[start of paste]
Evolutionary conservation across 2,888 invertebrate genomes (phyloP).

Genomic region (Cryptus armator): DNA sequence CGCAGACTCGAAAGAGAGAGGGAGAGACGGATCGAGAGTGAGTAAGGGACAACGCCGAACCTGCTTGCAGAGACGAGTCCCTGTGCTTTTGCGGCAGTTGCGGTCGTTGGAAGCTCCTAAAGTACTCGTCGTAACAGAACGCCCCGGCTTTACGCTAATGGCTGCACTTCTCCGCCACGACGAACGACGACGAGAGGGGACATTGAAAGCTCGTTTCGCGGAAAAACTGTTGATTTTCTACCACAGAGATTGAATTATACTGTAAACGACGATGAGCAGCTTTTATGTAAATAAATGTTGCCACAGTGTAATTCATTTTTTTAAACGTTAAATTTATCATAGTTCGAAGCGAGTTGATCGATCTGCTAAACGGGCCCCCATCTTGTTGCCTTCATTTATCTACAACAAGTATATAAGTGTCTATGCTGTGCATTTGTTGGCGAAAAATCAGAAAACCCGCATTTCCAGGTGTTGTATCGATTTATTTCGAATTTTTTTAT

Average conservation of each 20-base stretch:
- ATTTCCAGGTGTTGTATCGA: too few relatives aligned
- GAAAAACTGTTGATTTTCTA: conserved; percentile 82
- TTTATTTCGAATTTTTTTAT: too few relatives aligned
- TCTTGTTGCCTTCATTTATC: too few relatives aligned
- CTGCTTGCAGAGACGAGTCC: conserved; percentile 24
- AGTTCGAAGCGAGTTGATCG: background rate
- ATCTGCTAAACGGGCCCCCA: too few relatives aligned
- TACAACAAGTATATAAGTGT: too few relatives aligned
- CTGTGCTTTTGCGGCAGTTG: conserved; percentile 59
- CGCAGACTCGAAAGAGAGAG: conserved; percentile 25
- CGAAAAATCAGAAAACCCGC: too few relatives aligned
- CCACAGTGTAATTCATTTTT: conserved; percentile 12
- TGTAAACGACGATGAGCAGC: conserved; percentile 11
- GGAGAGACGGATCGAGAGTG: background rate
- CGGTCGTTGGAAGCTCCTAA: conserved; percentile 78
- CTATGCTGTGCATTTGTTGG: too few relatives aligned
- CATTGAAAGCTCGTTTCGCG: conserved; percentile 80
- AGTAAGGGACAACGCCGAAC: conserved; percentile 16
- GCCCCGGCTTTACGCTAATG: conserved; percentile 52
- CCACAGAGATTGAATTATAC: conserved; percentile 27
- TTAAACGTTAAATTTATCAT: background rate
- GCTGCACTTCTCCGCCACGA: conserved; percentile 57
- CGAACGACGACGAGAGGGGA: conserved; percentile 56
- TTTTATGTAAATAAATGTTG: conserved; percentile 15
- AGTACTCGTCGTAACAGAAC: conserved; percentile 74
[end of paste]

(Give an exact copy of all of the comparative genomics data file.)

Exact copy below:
Evolutionary conservation across 2,888 invertebrate genomes (phyloP).

Genomic region (Cryptus armator): DNA sequence CGCAGACTCGAAAGAGAGAGGGAGAGACGGATCGAGAGTGAGTAAGGGACAACGCCGAACCTGCTTGCAGAGACGAGTCCCTGTGCTTTTGCGGCAGTTGCGGTCGTTGGAAGCTCCTAAAGTACTCGTCGTAACAGAACGCCCCGGCTTTACGCTAATGGCTGCACTTCTCCGCCACGACGAACGACGACGAGAGGGGACATTGAAAGCTCGTTTCGCGGAAAAACTGTTGATTTTCTACCACAGAGATTGAATTATACTGTAAACGACGATGAGCAGCTTTTATGTAAATAAATGTTGCCACAGTGTAATTCATTTTTTTAAACGTTAAATTTATCATAGTTCGAAGCGAGTTGATCGATCTGCTAAACGGGCCCCCATCTTGTTGCCTTCATTTATCTACAACAAGTATATAAGTGTCTATGCTGTGCATTTGTTGGCGAAAAATCAGAAAACCCGCATTTCCAGGTGTTGTATCGATTTATTTCGAATTTTTTTAT

Average conservation of each 20-base stretch:
- ATTTCCAGGTGTTGTATCGA: too few relatives aligned
- GAAAAACTGTTGATTTTCTA: conserved; percentile 82
- TTTATTTCGAATTTTTTTAT: too few relatives aligned
- TCTTGTTGCCTTCATTTATC: too few relatives aligned
- CTGCTTGCAGAGACGAGTCC: conserved; percentile 24
- AGTTCGAAGCGAGTTGATCG: background rate
- ATCTGCTAAACGGGCCCCCA: too few relatives aligned
- TACAACAAGTATATAAGTGT: too few relatives aligned
- CTGTGCTTTTGCGGCAGTTG: conserved; percentile 59
- CGCAGACTCGAAAGAGAGAG: conserved; percentile 25
- CGAAAAATCAGAAAACCCGC: too few relatives aligned
- CCACAGTGTAATTCATTTTT: conserved; percentile 12
- TGTAAACGACGATGAGCAGC: conserved; percentile 11
- GGAGAGACGGATCGAGAGTG: background rate
- CGGTCGTTGGAAGCTCCTAA: conserved; percentile 78
- CTATGCTGTGCATTTGTTGG: too few relatives aligned
- CATTGAAAGCTCGTTTCGCG: conserved; percentile 80
- AGTAAGGGACAACGCCGAAC: conserved; percentile 16
- GCCCCGGCTTTACGCTAATG: conserved; percentile 52
- CCACAGAGATTGAATTATAC: conserved; percentile 27
- TTAAACGTTAAATTTATCAT: background rate
- GCTGCACTTCTCCGCCACGA: conserved; percentile 57
- CGAACGACGACGAGAGGGGA: conserved; percentile 56
- TTTTATGTAAATAAATGTTG: conserved; percentile 15
- AGTACTCGTCGTAACAGAAC: conserved; percentile 74